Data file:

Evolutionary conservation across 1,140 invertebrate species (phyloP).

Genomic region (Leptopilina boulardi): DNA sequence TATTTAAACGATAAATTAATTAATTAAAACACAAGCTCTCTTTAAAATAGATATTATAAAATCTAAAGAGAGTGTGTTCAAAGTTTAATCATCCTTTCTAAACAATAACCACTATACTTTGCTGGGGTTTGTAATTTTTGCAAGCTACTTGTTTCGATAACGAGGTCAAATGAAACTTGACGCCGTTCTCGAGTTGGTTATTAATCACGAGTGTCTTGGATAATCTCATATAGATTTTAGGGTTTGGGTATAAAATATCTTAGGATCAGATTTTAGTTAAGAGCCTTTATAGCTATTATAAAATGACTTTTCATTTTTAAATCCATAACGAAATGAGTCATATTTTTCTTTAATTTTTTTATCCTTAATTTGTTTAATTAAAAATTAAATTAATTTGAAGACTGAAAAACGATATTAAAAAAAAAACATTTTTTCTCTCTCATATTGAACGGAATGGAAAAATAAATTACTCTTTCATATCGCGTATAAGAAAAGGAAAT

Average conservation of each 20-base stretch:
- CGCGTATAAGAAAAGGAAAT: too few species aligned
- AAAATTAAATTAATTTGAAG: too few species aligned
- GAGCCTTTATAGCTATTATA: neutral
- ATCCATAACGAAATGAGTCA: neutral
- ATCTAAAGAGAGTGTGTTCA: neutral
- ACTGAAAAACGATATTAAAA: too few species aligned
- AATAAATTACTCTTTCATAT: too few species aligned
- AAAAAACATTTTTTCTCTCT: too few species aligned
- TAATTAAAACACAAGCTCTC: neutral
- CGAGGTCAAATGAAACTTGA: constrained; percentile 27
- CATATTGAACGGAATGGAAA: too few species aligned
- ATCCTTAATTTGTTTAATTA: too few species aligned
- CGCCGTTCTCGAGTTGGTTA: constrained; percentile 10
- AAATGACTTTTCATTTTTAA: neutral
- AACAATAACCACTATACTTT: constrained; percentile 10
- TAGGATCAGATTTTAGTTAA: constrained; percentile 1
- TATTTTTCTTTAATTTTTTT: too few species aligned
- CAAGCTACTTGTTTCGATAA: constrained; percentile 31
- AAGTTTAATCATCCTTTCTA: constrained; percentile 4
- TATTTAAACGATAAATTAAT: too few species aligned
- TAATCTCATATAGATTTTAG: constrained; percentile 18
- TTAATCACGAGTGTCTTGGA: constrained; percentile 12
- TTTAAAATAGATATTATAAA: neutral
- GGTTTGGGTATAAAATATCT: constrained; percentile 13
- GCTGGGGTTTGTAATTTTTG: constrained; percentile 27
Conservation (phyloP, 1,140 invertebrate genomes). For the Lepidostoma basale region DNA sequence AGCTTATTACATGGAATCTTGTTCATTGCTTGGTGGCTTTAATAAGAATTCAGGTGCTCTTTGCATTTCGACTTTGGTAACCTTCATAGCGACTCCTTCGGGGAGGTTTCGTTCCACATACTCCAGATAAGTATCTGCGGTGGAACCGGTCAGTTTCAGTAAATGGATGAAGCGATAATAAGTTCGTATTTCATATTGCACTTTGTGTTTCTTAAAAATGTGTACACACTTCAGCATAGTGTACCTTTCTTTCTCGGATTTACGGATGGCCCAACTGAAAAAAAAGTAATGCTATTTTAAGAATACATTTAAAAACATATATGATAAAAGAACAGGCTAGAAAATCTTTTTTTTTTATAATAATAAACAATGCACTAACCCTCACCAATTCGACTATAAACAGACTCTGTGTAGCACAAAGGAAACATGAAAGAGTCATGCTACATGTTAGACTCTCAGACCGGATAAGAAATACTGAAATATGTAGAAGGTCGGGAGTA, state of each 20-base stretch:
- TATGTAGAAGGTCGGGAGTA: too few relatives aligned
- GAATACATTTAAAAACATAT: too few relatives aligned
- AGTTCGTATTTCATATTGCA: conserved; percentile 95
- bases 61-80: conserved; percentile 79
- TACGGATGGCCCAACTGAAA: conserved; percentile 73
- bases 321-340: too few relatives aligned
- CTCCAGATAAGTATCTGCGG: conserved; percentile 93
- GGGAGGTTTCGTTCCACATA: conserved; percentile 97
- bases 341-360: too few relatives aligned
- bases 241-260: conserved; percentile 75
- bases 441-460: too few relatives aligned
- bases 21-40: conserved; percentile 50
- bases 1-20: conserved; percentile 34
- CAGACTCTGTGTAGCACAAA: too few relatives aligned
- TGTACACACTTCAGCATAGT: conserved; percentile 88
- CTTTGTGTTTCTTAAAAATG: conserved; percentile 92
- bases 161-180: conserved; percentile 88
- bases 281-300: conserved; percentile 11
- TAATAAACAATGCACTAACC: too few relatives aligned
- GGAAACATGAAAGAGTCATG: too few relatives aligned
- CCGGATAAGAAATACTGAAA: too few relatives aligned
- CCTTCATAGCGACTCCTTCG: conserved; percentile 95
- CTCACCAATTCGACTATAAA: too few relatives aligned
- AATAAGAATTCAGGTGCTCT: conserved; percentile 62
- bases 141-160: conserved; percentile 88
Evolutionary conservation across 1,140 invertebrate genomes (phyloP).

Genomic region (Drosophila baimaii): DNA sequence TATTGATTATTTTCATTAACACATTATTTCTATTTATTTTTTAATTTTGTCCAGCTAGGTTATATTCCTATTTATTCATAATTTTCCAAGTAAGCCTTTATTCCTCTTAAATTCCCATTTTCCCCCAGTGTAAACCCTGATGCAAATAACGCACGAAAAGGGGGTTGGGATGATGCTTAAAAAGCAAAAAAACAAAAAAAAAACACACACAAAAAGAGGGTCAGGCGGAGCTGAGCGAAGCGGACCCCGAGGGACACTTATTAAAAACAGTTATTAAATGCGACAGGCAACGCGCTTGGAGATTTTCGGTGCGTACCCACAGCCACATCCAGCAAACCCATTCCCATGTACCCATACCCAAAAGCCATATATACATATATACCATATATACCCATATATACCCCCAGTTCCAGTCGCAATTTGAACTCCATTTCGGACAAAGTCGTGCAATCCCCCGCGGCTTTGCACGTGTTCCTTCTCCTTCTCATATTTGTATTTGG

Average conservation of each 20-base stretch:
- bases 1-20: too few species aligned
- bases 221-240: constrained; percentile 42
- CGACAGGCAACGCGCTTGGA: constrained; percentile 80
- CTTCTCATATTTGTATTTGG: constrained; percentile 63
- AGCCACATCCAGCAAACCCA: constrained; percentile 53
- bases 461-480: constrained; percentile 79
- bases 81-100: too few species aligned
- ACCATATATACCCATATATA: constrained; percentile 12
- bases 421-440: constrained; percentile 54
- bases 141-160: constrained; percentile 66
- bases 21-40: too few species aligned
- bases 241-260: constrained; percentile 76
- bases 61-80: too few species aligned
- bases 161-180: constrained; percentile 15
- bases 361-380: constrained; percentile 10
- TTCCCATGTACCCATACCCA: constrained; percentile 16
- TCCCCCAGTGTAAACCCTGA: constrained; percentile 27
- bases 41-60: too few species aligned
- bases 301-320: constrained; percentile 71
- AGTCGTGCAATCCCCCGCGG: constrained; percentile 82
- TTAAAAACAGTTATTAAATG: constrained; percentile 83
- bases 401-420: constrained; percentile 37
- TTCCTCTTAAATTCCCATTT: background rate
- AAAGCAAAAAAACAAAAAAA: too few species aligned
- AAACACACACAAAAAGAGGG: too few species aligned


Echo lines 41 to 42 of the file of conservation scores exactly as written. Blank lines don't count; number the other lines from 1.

- bases 21-40: conserved; percentile 50
- bases 1-20: conserved; percentile 34